Mining houses, contrary to the perception that they were slow to adopt technology, were actually hungry for software as far back as 1996, which was when Paul Saker, a mining engineer, took legacy software that was deemed useless to the mining industry, rewrote it and used it to develop and formulate methods to improve short-term mining interval-control systems.
That same year he established MineWare Consulting. Saker retired eight years ago and his son Ian is now the company’s MD. He explains just how transformative this early MineWare system was.
‘Compared to open-pit operations, deep-level mining information and monitoring had a longer time lag between the blast and mill delivery, frustrating the analysis of actual yield compared to planned yield. MineWare closed this gap considerably and allowed mine management access to information faster, which in turn improved efficiencies.’
By the time Saker junior entered the business in 2002, the industry was ripe for these types of solutions, and he was the obvious choice to take MineWare into the technological age. There was never any doubt that he was to play a role in MineWare, moulded to do so by not just his bloodline but his natural curiosity, which was evident as early as kindergarten age, when kitchen gadgets held more allure for him than toys. It was the cheese grater that captured his attention the most; the obvious use for it was as a shovel in a dragline, the intricacies of which were explained to him by his father.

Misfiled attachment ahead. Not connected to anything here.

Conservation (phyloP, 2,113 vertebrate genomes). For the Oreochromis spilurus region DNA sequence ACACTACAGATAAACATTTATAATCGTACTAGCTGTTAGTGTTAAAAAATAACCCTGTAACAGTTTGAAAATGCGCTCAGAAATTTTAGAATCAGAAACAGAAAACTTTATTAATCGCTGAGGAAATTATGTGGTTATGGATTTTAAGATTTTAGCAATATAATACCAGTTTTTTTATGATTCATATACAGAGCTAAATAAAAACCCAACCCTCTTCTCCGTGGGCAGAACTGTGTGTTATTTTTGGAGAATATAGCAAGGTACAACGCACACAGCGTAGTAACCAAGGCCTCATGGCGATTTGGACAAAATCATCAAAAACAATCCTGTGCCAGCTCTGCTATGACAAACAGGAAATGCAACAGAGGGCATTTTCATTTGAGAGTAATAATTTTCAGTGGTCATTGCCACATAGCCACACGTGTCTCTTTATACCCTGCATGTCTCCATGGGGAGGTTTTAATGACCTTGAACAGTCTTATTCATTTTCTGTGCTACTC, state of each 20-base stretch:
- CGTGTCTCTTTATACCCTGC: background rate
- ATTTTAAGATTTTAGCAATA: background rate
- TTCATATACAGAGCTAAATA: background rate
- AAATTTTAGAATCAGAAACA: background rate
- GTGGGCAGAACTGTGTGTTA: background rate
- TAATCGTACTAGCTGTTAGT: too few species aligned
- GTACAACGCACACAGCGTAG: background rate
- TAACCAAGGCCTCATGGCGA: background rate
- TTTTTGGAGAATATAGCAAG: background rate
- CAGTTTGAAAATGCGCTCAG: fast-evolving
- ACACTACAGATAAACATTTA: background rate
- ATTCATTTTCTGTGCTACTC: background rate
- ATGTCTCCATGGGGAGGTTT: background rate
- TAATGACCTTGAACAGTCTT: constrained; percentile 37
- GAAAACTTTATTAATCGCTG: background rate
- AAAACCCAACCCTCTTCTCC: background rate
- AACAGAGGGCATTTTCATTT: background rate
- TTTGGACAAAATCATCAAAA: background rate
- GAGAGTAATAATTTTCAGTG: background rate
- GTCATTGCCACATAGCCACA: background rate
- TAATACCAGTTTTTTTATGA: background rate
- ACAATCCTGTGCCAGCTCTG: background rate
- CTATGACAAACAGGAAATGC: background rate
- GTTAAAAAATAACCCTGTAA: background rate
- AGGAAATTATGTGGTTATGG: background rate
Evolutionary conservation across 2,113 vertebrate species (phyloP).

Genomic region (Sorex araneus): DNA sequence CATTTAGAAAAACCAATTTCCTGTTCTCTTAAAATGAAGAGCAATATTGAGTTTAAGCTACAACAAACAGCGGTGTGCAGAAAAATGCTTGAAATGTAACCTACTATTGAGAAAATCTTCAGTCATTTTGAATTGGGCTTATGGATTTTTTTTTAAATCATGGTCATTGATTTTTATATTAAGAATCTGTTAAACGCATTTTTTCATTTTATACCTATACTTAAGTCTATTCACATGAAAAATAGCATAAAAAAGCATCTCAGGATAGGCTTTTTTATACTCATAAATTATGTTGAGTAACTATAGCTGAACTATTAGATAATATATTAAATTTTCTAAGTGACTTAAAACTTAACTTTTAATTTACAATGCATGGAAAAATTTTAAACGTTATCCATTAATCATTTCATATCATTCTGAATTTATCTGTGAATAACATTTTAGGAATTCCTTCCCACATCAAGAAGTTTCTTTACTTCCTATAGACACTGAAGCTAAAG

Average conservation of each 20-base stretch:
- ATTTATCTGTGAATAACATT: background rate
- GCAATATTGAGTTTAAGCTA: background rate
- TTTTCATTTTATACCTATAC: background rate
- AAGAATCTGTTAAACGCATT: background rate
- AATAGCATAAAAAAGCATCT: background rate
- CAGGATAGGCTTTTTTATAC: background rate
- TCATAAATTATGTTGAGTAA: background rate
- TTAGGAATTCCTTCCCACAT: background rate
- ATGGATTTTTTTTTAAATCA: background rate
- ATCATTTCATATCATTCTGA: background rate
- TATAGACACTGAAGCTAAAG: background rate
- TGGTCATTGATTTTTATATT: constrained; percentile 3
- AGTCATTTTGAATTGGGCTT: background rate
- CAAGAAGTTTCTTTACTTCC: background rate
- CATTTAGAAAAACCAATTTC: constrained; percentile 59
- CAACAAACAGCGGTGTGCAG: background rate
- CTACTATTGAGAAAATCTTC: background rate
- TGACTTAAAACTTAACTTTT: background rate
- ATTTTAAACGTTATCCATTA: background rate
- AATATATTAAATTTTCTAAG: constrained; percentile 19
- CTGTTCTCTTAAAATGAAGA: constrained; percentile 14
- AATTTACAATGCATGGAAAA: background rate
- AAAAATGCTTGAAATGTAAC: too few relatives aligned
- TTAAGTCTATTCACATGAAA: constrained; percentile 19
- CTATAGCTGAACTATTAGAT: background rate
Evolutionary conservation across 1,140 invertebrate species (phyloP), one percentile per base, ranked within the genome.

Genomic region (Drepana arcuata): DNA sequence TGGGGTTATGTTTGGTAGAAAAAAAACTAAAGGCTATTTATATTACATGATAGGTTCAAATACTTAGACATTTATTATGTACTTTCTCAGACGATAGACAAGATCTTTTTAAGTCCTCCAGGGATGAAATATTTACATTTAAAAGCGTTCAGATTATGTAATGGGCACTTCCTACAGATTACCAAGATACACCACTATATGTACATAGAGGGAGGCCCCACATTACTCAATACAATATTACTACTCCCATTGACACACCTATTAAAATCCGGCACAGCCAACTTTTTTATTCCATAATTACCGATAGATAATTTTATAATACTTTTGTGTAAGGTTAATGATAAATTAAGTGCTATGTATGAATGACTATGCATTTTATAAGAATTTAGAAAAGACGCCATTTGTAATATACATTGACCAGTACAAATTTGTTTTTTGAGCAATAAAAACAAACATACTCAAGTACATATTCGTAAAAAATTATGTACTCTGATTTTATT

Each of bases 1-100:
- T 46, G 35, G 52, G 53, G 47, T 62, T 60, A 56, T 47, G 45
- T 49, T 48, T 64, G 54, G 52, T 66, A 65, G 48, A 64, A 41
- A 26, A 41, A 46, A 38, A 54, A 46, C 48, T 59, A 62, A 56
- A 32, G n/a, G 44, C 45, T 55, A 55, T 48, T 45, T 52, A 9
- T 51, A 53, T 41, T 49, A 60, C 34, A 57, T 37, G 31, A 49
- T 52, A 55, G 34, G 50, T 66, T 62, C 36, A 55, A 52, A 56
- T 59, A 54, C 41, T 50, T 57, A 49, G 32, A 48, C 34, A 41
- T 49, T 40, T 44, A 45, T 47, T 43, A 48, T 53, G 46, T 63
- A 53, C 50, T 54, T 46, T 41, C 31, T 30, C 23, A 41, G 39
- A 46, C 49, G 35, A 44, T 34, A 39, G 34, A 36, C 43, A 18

Following his father’s lead, Saker came into the family business to enhance the already solid reputation MineWare had established in the gold and platinum sectors with the provision of mining programmes such as personal protective-equipment issuing, safety, bonus systems, action management, ore accounting, engineering and fleet management.
As quickly as technology advanced, so too did MineWare’s capabilities, acquisition of knowledge and innovations. ‘The solutions we were providing to the gold and platinum sectors were noteworthy, with many systems successfully tweaked in response to specific challenges,’ says Saker. ‘Enquiries escalated, including from the uranium, copper and manganese strata, all of which began adopting our technology and services to keep their operations more effectively productive.’ And with the issuing of regular updates from MineWare, customers are further equipped to remain current with their counterparts.
The software behind MineWare capabilities is ingrained with intensive research and development, all done in-house and by developers who have both IT and mining experience and expertise. In the unlikely event that an existing solution does not apply to a challenge, it is these developers, comprising some 70% of the business, who create new software or adapt an existing programme and hone it until user-acceptance testing proves its viability and the client is happy.